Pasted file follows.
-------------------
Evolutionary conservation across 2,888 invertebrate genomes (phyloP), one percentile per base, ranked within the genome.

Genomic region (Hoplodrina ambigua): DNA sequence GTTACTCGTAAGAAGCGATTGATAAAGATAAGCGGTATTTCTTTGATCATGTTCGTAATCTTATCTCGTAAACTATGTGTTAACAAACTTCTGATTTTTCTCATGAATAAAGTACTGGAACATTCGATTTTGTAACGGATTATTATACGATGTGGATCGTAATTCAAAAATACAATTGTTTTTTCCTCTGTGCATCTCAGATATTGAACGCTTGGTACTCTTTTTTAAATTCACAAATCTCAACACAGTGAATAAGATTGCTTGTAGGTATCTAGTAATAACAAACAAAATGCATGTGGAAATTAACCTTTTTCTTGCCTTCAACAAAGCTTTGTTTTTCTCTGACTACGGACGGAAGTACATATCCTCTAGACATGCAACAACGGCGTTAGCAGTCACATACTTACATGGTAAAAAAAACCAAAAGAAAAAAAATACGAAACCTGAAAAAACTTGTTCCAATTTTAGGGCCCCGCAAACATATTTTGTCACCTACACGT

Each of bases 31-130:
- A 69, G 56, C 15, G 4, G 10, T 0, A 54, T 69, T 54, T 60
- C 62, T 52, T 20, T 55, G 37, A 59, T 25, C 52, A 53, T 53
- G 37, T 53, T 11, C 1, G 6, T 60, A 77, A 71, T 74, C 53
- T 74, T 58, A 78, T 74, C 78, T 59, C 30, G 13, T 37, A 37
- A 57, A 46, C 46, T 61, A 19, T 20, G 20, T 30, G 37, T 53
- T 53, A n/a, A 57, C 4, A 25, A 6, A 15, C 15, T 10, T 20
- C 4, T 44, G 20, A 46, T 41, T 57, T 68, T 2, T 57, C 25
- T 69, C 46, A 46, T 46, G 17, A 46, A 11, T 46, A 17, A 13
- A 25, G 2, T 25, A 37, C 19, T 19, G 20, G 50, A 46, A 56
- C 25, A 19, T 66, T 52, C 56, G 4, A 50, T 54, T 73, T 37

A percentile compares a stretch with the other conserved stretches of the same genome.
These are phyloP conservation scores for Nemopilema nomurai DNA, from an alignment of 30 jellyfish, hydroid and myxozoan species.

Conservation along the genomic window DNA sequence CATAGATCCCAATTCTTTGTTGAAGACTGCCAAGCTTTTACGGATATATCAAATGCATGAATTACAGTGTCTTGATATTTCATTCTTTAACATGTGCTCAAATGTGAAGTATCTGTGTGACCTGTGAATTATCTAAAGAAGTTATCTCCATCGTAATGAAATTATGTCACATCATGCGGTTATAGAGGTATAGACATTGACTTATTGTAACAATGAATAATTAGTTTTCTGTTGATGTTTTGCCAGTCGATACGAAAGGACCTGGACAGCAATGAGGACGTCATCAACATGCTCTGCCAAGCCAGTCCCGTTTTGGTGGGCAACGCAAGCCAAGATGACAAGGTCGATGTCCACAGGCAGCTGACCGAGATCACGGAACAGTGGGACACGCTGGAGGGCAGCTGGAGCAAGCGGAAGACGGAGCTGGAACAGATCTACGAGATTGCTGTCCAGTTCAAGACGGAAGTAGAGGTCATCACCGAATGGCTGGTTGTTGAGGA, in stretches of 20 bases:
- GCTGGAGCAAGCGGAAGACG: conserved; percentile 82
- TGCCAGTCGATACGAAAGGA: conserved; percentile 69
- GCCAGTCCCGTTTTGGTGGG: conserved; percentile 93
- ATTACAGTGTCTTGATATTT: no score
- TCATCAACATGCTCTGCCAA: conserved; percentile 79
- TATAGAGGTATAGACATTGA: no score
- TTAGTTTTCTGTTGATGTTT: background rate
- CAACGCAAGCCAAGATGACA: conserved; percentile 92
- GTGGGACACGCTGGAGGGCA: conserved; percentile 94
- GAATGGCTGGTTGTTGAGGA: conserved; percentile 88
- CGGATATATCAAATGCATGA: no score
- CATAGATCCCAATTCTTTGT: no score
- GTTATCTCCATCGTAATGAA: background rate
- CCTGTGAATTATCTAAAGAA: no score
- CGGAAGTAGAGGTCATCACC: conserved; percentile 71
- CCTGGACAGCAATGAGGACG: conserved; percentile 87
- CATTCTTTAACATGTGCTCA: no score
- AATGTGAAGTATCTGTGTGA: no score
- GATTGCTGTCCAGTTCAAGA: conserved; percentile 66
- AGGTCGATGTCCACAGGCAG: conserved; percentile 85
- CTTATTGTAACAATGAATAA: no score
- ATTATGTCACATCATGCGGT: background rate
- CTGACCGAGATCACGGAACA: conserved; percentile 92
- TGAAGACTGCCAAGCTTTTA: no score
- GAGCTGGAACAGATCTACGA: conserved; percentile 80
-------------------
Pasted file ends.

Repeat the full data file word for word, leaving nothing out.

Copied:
Evolutionary conservation across 2,888 invertebrate genomes (phyloP), one percentile per base, ranked within the genome.

Genomic region (Hoplodrina ambigua): DNA sequence GTTACTCGTAAGAAGCGATTGATAAAGATAAGCGGTATTTCTTTGATCATGTTCGTAATCTTATCTCGTAAACTATGTGTTAACAAACTTCTGATTTTTCTCATGAATAAAGTACTGGAACATTCGATTTTGTAACGGATTATTATACGATGTGGATCGTAATTCAAAAATACAATTGTTTTTTCCTCTGTGCATCTCAGATATTGAACGCTTGGTACTCTTTTTTAAATTCACAAATCTCAACACAGTGAATAAGATTGCTTGTAGGTATCTAGTAATAACAAACAAAATGCATGTGGAAATTAACCTTTTTCTTGCCTTCAACAAAGCTTTGTTTTTCTCTGACTACGGACGGAAGTACATATCCTCTAGACATGCAACAACGGCGTTAGCAGTCACATACTTACATGGTAAAAAAAACCAAAAGAAAAAAAATACGAAACCTGAAAAAACTTGTTCCAATTTTAGGGCCCCGCAAACATATTTTGTCACCTACACGT

Each of bases 31-130:
- A 69, G 56, C 15, G 4, G 10, T 0, A 54, T 69, T 54, T 60
- C 62, T 52, T 20, T 55, G 37, A 59, T 25, C 52, A 53, T 53
- G 37, T 53, T 11, C 1, G 6, T 60, A 77, A 71, T 74, C 53
- T 74, T 58, A 78, T 74, C 78, T 59, C 30, G 13, T 37, A 37
- A 57, A 46, C 46, T 61, A 19, T 20, G 20, T 30, G 37, T 53
- T 53, A n/a, A 57, C 4, A 25, A 6, A 15, C 15, T 10, T 20
- C 4, T 44, G 20, A 46, T 41, T 57, T 68, T 2, T 57, C 25
- T 69, C 46, A 46, T 46, G 17, A 46, A 11, T 46, A 17, A 13
- A 25, G 2, T 25, A 37, C 19, T 19, G 20, G 50, A 46, A 56
- C 25, A 19, T 66, T 52, C 56, G 4, A 50, T 54, T 73, T 37

A percentile compares a stretch with the other conserved stretches of the same genome.
These are phyloP conservation scores for Nemopilema nomurai DNA, from an alignment of 30 jellyfish, hydroid and myxozoan species.

Conservation along the genomic window DNA sequence CATAGATCCCAATTCTTTGTTGAAGACTGCCAAGCTTTTACGGATATATCAAATGCATGAATTACAGTGTCTTGATATTTCATTCTTTAACATGTGCTCAAATGTGAAGTATCTGTGTGACCTGTGAATTATCTAAAGAAGTTATCTCCATCGTAATGAAATTATGTCACATCATGCGGTTATAGAGGTATAGACATTGACTTATTGTAACAATGAATAATTAGTTTTCTGTTGATGTTTTGCCAGTCGATACGAAAGGACCTGGACAGCAATGAGGACGTCATCAACATGCTCTGCCAAGCCAGTCCCGTTTTGGTGGGCAACGCAAGCCAAGATGACAAGGTCGATGTCCACAGGCAGCTGACCGAGATCACGGAACAGTGGGACACGCTGGAGGGCAGCTGGAGCAAGCGGAAGACGGAGCTGGAACAGATCTACGAGATTGCTGTCCAGTTCAAGACGGAAGTAGAGGTCATCACCGAATGGCTGGTTGTTGAGGA, in stretches of 20 bases:
- GCTGGAGCAAGCGGAAGACG: conserved; percentile 82
- TGCCAGTCGATACGAAAGGA: conserved; percentile 69
- GCCAGTCCCGTTTTGGTGGG: conserved; percentile 93
- ATTACAGTGTCTTGATATTT: no score
- TCATCAACATGCTCTGCCAA: conserved; percentile 79
- TATAGAGGTATAGACATTGA: no score
- TTAGTTTTCTGTTGATGTTT: background rate
- CAACGCAAGCCAAGATGACA: conserved; percentile 92
- GTGGGACACGCTGGAGGGCA: conserved; percentile 94
- GAATGGCTGGTTGTTGAGGA: conserved; percentile 88
- CGGATATATCAAATGCATGA: no score
- CATAGATCCCAATTCTTTGT: no score
- GTTATCTCCATCGTAATGAA: background rate
- CCTGTGAATTATCTAAAGAA: no score
- CGGAAGTAGAGGTCATCACC: conserved; percentile 71
- CCTGGACAGCAATGAGGACG: conserved; percentile 87
- CATTCTTTAACATGTGCTCA: no score
- AATGTGAAGTATCTGTGTGA: no score
- GATTGCTGTCCAGTTCAAGA: conserved; percentile 66
- AGGTCGATGTCCACAGGCAG: conserved; percentile 85
- CTTATTGTAACAATGAATAA: no score
- ATTATGTCACATCATGCGGT: background rate
- CTGACCGAGATCACGGAACA: conserved; percentile 92
- TGAAGACTGCCAAGCTTTTA: no score
- GAGCTGGAACAGATCTACGA: conserved; percentile 80